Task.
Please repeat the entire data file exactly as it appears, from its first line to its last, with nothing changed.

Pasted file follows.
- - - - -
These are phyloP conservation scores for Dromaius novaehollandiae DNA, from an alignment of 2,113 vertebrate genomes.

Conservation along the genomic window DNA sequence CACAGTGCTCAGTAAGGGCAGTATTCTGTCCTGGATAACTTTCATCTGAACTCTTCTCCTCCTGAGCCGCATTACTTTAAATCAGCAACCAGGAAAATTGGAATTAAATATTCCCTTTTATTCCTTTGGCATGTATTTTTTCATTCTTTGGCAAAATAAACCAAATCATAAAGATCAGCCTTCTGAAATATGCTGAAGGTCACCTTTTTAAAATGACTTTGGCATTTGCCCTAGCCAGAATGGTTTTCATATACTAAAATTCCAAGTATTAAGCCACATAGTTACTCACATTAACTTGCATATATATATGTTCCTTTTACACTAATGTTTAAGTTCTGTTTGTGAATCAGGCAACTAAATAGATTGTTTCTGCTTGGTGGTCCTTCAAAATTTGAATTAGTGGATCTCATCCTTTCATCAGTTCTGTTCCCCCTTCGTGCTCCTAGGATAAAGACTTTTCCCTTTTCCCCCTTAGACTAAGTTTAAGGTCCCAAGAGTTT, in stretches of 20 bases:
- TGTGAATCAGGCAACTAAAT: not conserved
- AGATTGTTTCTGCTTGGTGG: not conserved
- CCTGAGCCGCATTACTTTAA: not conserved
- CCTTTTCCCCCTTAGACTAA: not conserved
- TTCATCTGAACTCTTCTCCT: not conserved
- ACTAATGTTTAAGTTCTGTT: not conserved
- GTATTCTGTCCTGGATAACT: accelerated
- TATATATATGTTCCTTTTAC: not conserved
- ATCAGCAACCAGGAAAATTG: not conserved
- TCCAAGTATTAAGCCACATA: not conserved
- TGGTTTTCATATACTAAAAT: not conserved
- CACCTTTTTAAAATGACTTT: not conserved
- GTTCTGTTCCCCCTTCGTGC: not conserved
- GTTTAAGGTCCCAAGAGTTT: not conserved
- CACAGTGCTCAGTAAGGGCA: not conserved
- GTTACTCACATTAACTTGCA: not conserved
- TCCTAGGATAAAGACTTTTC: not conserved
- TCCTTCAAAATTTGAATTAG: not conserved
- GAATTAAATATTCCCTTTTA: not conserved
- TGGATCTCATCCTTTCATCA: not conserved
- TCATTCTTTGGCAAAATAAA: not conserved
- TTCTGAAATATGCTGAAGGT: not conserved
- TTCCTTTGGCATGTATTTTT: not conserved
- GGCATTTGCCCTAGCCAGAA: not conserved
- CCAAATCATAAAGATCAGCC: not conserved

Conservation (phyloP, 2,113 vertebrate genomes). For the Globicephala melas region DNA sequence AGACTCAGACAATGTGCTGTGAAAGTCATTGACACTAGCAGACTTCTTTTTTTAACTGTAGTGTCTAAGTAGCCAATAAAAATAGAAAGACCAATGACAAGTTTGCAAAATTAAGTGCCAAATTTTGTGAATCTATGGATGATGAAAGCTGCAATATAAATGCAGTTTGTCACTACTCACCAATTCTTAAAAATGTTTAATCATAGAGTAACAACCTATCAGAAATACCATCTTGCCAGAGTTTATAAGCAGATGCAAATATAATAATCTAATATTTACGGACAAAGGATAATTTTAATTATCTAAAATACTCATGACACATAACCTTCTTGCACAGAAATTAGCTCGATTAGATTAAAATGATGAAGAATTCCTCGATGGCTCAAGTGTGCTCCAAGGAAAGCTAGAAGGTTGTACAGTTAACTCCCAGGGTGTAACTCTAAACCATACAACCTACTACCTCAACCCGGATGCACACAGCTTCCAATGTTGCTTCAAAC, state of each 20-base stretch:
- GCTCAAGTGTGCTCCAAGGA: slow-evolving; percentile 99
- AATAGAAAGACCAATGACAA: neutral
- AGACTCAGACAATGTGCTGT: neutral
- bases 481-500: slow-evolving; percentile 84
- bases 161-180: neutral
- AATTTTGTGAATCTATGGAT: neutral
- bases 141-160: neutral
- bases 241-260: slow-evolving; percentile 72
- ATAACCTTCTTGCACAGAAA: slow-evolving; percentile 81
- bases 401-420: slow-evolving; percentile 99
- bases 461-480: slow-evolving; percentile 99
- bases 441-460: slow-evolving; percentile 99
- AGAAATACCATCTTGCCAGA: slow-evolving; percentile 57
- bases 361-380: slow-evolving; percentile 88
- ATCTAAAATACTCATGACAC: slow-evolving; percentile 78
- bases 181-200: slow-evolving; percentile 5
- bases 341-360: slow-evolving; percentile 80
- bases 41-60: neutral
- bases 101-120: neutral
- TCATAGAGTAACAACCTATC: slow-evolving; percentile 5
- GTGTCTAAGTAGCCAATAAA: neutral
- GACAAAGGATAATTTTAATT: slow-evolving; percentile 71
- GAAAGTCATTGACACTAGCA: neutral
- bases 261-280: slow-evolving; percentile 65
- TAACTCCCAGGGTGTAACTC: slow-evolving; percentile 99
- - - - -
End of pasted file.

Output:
These are phyloP conservation scores for Dromaius novaehollandiae DNA, from an alignment of 2,113 vertebrate genomes.

Conservation along the genomic window DNA sequence CACAGTGCTCAGTAAGGGCAGTATTCTGTCCTGGATAACTTTCATCTGAACTCTTCTCCTCCTGAGCCGCATTACTTTAAATCAGCAACCAGGAAAATTGGAATTAAATATTCCCTTTTATTCCTTTGGCATGTATTTTTTCATTCTTTGGCAAAATAAACCAAATCATAAAGATCAGCCTTCTGAAATATGCTGAAGGTCACCTTTTTAAAATGACTTTGGCATTTGCCCTAGCCAGAATGGTTTTCATATACTAAAATTCCAAGTATTAAGCCACATAGTTACTCACATTAACTTGCATATATATATGTTCCTTTTACACTAATGTTTAAGTTCTGTTTGTGAATCAGGCAACTAAATAGATTGTTTCTGCTTGGTGGTCCTTCAAAATTTGAATTAGTGGATCTCATCCTTTCATCAGTTCTGTTCCCCCTTCGTGCTCCTAGGATAAAGACTTTTCCCTTTTCCCCCTTAGACTAAGTTTAAGGTCCCAAGAGTTT, in stretches of 20 bases:
- TGTGAATCAGGCAACTAAAT: not conserved
- AGATTGTTTCTGCTTGGTGG: not conserved
- CCTGAGCCGCATTACTTTAA: not conserved
- CCTTTTCCCCCTTAGACTAA: not conserved
- TTCATCTGAACTCTTCTCCT: not conserved
- ACTAATGTTTAAGTTCTGTT: not conserved
- GTATTCTGTCCTGGATAACT: accelerated
- TATATATATGTTCCTTTTAC: not conserved
- ATCAGCAACCAGGAAAATTG: not conserved
- TCCAAGTATTAAGCCACATA: not conserved
- TGGTTTTCATATACTAAAAT: not conserved
- CACCTTTTTAAAATGACTTT: not conserved
- GTTCTGTTCCCCCTTCGTGC: not conserved
- GTTTAAGGTCCCAAGAGTTT: not conserved
- CACAGTGCTCAGTAAGGGCA: not conserved
- GTTACTCACATTAACTTGCA: not conserved
- TCCTAGGATAAAGACTTTTC: not conserved
- TCCTTCAAAATTTGAATTAG: not conserved
- GAATTAAATATTCCCTTTTA: not conserved
- TGGATCTCATCCTTTCATCA: not conserved
- TCATTCTTTGGCAAAATAAA: not conserved
- TTCTGAAATATGCTGAAGGT: not conserved
- TTCCTTTGGCATGTATTTTT: not conserved
- GGCATTTGCCCTAGCCAGAA: not conserved
- CCAAATCATAAAGATCAGCC: not conserved

Conservation (phyloP, 2,113 vertebrate genomes). For the Globicephala melas region DNA sequence AGACTCAGACAATGTGCTGTGAAAGTCATTGACACTAGCAGACTTCTTTTTTTAACTGTAGTGTCTAAGTAGCCAATAAAAATAGAAAGACCAATGACAAGTTTGCAAAATTAAGTGCCAAATTTTGTGAATCTATGGATGATGAAAGCTGCAATATAAATGCAGTTTGTCACTACTCACCAATTCTTAAAAATGTTTAATCATAGAGTAACAACCTATCAGAAATACCATCTTGCCAGAGTTTATAAGCAGATGCAAATATAATAATCTAATATTTACGGACAAAGGATAATTTTAATTATCTAAAATACTCATGACACATAACCTTCTTGCACAGAAATTAGCTCGATTAGATTAAAATGATGAAGAATTCCTCGATGGCTCAAGTGTGCTCCAAGGAAAGCTAGAAGGTTGTACAGTTAACTCCCAGGGTGTAACTCTAAACCATACAACCTACTACCTCAACCCGGATGCACACAGCTTCCAATGTTGCTTCAAAC, state of each 20-base stretch:
- GCTCAAGTGTGCTCCAAGGA: slow-evolving; percentile 99
- AATAGAAAGACCAATGACAA: neutral
- AGACTCAGACAATGTGCTGT: neutral
- bases 481-500: slow-evolving; percentile 84
- bases 161-180: neutral
- AATTTTGTGAATCTATGGAT: neutral
- bases 141-160: neutral
- bases 241-260: slow-evolving; percentile 72
- ATAACCTTCTTGCACAGAAA: slow-evolving; percentile 81
- bases 401-420: slow-evolving; percentile 99
- bases 461-480: slow-evolving; percentile 99
- bases 441-460: slow-evolving; percentile 99
- AGAAATACCATCTTGCCAGA: slow-evolving; percentile 57
- bases 361-380: slow-evolving; percentile 88
- ATCTAAAATACTCATGACAC: slow-evolving; percentile 78
- bases 181-200: slow-evolving; percentile 5
- bases 341-360: slow-evolving; percentile 80
- bases 41-60: neutral
- bases 101-120: neutral
- TCATAGAGTAACAACCTATC: slow-evolving; percentile 5
- GTGTCTAAGTAGCCAATAAA: neutral
- GACAAAGGATAATTTTAATT: slow-evolving; percentile 71
- GAAAGTCATTGACACTAGCA: neutral
- bases 261-280: slow-evolving; percentile 65
- TAACTCCCAGGGTGTAACTC: slow-evolving; percentile 99